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I want to calculate the Mahalanobis distance between cluster $a$ and cluster $b$, each consisting from a set of multidimensional points. Assuming no correlation, calculating the distance between a random point $p$ and cluster $b$ can be achieved using the normalized Euclidean distance formula:

$$ d(p,b)=\sqrt{ \sum_{i=1}^d \frac{(p_i-b_i)^2}{\sigma_i^2}}$$

where $d$ is the number of dimensions and $\sigma_i^2$ is the squared standard deviation for each dimension in cluster $b$.

Now, I want to estimate the Mahalanobis distance between clusters $a$ and $b$. Should I assume that cluster $a$ is a single point (i.e. $a$'s centroid)? Or should I normalize using the standard deviation of both clusters? In the latter case that would translate in the following formula:

$$ d(a,b)=\sqrt{ \sum_{i=1}^d \frac{(a_i-b_i)^2}{(\sigma_i^a)^2 \cdot (\sigma_i^b)^2}}$$

where $\sigma_i^b$ is the standard deviation for dimension $i$ in cluster $b$ and $\sigma_i^a$ is the standard deviation for dimension $i$ in cluster $a$.

Thank you in advance.

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---------Please check the edits also for this answer---------------------

According to me, its very application specific, and depends on what you want to do. I will prefer second approach in a generic application because if 2 clusters between whom we are calculating distance are having high standard deviation, should have small distance. Another approach I can think of is a combination of the 2. Calculate the Mahalanobis distance between 2 centroids and decrease it by the sum of standard deviation of both the clusters. I thought about this idea because, when we calculate the distance between 2 circles, we calculate the distance between nearest pair of points from different circles. Now think of circumference of the circle centered by centroid of circle. and the rest is obvious :)

EDIT:

As pointed out by @MarcusD in the comment, I will try to explain a bit:

  1. I remarked "very application specific" because in some cases where our answer should remain same irrespective of the standard deviation of the data, then first approach will work better.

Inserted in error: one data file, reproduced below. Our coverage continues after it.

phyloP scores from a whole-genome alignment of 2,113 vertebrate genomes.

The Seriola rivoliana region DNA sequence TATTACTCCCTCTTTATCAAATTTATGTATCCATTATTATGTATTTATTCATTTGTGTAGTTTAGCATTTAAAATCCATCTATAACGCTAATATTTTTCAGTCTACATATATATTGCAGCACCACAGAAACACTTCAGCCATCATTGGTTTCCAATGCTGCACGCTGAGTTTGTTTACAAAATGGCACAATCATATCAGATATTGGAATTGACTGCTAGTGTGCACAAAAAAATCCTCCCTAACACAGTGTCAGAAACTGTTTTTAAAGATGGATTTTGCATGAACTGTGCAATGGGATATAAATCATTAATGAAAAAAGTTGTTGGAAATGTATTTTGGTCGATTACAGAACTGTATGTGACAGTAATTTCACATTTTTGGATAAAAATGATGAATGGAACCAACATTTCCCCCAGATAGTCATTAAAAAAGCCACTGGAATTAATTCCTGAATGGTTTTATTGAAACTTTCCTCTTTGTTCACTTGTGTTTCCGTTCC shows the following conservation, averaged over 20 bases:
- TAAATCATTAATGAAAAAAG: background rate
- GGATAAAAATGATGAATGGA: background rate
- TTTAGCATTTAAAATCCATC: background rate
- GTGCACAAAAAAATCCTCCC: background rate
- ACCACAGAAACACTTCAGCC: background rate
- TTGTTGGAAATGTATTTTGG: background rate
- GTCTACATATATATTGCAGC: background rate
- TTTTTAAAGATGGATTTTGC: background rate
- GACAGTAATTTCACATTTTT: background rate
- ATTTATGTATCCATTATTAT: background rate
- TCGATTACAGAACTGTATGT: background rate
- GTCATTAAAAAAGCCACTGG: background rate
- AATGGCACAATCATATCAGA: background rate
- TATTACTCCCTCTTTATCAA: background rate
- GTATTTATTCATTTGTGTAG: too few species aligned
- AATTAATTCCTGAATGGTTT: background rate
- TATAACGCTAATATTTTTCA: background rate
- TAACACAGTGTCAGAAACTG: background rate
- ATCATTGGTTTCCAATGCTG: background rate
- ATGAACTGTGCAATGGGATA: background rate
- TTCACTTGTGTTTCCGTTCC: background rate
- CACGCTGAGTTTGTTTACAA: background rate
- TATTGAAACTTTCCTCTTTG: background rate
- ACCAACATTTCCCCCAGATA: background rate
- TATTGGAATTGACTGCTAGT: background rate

2. For reference check. Kevin murphy- ML A probabilistic approach Pg. 104, 2 Class LDA. The second approach is exactly this one. If you are not having this book, google Linear discriminant analysis.

    1. The approach I gave is not theoretically different from LDA, but it is somewhat easier to implement in cases where the number of clusters is less.
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  • $\begingroup$ Welcome to DS.SE. Would you be able to expand on your answer with regard to a few statements 1) "very application specific" - what applications? 2) "second approach" I dont know much about this technique, but could you supply some external references to help on the usual approach, then supplying information on what is different about yours? 3) "the rest is obvious" ... if you could expand slightly it would make this a great answer that will educate and inform ... $\endgroup$ – Marcus D Apr 22 '16 at 14:57
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Mahalanobis distance depends on the covariance matrix, which is usually local to each cluster.

If you want a distance of two clusters, the following two approaches stand out:

  1. the weighted average distance of each object to the other cluster, using the other clusters Mahalanobis distance. You could approximate this by using the distance of the centroid only. Maybe use the maximum of the two clusters to resolve asymmetry. This will likely not be a metric.

  2. divergence measures, that measure the overlap of the two Gaussians, and not of the individual data points. I believe some of the divergence measures should be metric.

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Why not compute the inter-cluster distance as the average Mahalanobis distance from each point in a cluster A to each point in cluster B?

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